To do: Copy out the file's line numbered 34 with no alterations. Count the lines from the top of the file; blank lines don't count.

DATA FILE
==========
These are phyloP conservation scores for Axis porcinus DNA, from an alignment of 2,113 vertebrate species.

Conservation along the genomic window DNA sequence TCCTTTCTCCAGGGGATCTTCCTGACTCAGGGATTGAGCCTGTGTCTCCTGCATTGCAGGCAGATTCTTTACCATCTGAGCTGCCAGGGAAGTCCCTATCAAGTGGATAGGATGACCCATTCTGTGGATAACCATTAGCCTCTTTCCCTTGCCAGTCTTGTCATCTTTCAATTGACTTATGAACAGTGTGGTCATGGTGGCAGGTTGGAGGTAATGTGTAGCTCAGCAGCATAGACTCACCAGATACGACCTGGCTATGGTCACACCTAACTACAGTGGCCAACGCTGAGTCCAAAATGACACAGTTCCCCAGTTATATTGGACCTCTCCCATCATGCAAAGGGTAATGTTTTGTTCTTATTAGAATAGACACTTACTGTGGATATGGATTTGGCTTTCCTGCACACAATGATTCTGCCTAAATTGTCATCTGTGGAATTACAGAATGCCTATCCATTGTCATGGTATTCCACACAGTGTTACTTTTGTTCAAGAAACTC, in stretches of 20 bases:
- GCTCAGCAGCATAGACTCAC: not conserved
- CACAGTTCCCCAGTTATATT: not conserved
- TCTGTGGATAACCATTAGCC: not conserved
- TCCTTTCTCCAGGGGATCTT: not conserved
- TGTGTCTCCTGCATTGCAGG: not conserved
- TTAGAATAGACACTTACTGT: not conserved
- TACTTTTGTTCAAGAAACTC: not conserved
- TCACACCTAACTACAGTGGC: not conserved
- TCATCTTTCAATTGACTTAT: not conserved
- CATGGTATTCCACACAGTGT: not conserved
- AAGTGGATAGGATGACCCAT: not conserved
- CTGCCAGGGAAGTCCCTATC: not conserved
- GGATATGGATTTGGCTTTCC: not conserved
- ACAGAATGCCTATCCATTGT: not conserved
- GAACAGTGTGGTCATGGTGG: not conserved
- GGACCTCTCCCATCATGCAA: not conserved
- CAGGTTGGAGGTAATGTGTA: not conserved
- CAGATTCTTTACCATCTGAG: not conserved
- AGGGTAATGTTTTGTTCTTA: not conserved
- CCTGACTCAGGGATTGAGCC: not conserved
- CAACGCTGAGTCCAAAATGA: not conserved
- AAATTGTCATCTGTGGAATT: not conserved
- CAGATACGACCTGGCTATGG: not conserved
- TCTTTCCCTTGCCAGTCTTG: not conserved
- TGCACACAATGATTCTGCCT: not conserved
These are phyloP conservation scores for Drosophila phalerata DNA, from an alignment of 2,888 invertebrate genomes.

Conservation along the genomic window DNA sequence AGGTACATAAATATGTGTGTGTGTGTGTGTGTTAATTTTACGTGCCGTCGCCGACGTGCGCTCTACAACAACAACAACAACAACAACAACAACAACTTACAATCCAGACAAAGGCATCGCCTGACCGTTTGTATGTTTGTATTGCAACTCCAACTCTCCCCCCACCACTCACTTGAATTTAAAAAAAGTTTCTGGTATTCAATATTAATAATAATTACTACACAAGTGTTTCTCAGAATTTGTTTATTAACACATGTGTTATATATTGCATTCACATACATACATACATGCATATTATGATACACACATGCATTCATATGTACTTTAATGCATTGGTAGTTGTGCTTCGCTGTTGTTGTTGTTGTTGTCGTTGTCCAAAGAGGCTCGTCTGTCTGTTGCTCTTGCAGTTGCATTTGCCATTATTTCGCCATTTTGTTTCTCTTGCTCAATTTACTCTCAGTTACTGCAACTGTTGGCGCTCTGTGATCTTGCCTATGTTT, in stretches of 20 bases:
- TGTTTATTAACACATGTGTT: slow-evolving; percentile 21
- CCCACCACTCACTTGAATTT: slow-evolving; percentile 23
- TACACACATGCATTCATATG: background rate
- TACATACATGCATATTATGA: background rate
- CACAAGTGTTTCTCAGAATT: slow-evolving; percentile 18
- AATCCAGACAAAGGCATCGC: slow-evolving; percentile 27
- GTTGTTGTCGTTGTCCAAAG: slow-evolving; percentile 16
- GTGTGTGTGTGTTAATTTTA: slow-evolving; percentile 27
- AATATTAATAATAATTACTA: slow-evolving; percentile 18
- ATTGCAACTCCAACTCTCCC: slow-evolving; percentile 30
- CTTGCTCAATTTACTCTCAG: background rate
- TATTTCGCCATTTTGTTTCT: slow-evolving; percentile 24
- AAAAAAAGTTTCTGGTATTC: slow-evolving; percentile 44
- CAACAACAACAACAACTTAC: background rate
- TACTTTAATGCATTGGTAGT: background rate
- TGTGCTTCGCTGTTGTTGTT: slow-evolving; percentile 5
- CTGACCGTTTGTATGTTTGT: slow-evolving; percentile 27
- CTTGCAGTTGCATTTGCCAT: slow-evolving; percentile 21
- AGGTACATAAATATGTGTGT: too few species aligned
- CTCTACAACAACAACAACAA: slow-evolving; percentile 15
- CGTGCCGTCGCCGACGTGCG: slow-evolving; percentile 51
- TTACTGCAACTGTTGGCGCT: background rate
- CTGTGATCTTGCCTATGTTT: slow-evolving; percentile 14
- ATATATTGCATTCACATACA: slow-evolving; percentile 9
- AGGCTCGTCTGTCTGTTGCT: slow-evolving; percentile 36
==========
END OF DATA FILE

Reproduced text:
- CACAAGTGTTTCTCAGAATT: slow-evolving; percentile 18